[meteorite-list] Probing the history of Solar System through the cratering records on Vesta and Ceres

From: Shawn Alan <photophlow_at_meteoritecentral.com>
Date: Thu, 16 Jun 2011 00:41:32 -0700 (PDT)
Message-ID: <121104.76247.qm_at_web35404.mail.mud.yahoo.com>

Hello Listers

With The Dawn mission nearing?Vesta in July, I found an?article that is?engaging in the evolution of Vesta and Ceres and how these two asteroids interacted with Jupiter and survived the early violent evolution in the Solar System. Please take a look down below and learn some stuff about?Vesta and Ceres.
Probing the history of Solar System through the cratering
records on Vesta and Ceres
D. Turrini1?, G. Magni2, A. Coradini1
1Institute for Interplanetary Space Physics, INAF, Via Fosso del Cavaliere 100, 00133, Rome, Italy
2Institute for Space Astrophysics and Cosmic Physics, INAF, Via Fosso del Cavaliere 100, 00133, Rome, Italy
Dawn space mission will provide the first, detailed data of two of the major bodies
in the Main Asteroid Belt, Vesta and Ceres. Through its connection with HED mete-
orites, Vesta is known as one of the first bodies to have accreted and differentiated in
the Solar Nebula, predating the formation of Jupiter and surviving the violent evolu-
tion of the early Solar System. The formation time of Ceres instead is unknown, but it
should not postdate that of Jupiter by far, since the perturbations of the giant planet
stopped planetary accretion in the Main Asteroid Belt. In this work we modelled the
collisional histories of Vesta and Ceres at the time of the formation of Jupiter, assumed
to be the first giant planet to form. In this first investigation of the evolution of the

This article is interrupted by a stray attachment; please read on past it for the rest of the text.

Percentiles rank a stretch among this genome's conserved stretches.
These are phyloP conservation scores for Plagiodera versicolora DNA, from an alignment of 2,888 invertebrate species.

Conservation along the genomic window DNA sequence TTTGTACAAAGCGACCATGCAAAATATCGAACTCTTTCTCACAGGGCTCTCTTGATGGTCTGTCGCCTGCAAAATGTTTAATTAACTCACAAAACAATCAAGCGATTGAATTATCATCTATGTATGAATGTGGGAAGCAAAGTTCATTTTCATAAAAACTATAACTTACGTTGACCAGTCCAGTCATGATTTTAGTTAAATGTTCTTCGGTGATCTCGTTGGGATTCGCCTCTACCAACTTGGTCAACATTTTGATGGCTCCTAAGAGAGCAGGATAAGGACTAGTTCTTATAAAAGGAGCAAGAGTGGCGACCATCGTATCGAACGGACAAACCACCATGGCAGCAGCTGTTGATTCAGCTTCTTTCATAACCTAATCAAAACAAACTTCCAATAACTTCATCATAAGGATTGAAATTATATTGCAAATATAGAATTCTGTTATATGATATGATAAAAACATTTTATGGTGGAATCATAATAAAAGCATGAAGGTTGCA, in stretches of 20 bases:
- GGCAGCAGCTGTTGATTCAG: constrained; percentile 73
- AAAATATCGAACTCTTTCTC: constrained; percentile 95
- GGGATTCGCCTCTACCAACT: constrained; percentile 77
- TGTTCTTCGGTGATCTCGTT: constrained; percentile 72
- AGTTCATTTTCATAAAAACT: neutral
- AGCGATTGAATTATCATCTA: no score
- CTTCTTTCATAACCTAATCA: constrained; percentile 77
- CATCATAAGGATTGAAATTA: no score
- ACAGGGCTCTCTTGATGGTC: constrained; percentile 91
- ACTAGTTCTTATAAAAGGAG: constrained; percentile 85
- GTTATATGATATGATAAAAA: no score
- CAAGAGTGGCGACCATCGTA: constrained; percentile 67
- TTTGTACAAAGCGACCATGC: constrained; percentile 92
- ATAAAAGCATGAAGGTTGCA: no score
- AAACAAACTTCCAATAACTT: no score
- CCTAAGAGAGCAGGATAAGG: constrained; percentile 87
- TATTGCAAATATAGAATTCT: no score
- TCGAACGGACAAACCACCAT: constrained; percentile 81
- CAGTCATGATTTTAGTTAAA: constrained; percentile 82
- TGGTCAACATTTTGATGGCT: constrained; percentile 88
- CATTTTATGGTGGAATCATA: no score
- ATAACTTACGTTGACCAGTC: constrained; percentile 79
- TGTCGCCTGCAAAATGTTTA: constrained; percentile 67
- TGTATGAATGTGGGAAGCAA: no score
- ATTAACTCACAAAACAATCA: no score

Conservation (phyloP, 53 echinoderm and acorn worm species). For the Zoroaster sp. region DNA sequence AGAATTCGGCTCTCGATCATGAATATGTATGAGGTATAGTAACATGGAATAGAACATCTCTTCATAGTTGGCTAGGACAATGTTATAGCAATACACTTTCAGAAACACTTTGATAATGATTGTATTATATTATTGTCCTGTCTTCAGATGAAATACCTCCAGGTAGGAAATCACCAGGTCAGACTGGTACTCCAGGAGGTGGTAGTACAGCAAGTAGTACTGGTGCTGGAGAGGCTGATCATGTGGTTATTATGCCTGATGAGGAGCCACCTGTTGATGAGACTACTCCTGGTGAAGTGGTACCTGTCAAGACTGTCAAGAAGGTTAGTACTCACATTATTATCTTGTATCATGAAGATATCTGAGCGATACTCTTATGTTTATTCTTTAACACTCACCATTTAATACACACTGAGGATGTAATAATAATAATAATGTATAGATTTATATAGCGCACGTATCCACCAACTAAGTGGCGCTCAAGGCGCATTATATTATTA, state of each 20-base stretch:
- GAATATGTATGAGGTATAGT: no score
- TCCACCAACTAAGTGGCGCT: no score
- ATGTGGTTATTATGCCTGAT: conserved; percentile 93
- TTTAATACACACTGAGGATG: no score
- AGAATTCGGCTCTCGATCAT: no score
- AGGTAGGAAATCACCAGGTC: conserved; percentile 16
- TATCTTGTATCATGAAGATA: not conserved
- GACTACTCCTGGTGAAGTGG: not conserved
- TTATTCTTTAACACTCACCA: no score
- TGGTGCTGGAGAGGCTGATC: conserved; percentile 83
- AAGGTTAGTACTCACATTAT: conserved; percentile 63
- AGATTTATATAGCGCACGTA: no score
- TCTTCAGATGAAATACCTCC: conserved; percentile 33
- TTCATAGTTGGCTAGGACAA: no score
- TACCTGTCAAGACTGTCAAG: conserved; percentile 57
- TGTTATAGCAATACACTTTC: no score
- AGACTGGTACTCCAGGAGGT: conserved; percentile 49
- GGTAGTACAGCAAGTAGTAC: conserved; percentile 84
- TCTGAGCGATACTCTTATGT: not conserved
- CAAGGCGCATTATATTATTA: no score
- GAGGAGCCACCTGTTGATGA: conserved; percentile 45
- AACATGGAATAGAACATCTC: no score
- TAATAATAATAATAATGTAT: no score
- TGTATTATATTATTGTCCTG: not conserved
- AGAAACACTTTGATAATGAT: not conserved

early Solar System, we did not include the presence of planetary embryos in the disk of
planetesimals but we concentrated on the role of the forming Jupiter and the effects
of its possible inward migration due to disk-planet interactions. Our results clearly
indicate that the formation of the giant planet caused an intense early bombardment
in the orbital region of the Main Asteroid Belt. We explored the effects of such bom-
bardment on Vesta and Ceres assuming different size distributions of the primordial
planetesimals. According to our results, Vesta and Ceres would not have survived the
Jovian early bombardment if the disk was populated mainly by large planetesimals
like those predicted to form in turbulent circumstellar disks. Disks dominated by small
bodies, like those predicted to form in quiescent circumstellar disks, or with a vary-
ing fraction of the mass in the form of larger (D > 100 km) planetesimals represent
more favourable environments for the survival of the two asteroids. The abundance
of planetesimals, especially the larger ones, proved a critical factor to this regards.
The extent of Jupiter?s radial migration due to disk-planet interactions proved itself
another critical factor. In those scenarios where they survive, both asteroids had their
surfaces saturated by craters as big as 150 km and a few as big as 200 ? 300 km.
In the case of Vesta, the Jovian early bombardment would have significantly eroded
(locally or globally) the crust and possibly caused effusive phenomena similar to the
lunar maria, whose crystallisation time would then be directly linked to the time of
the formation of Jupiter.


Shawn Alan
IMCA 1633
Received on Thu 16 Jun 2011 03:41:32 AM PDT

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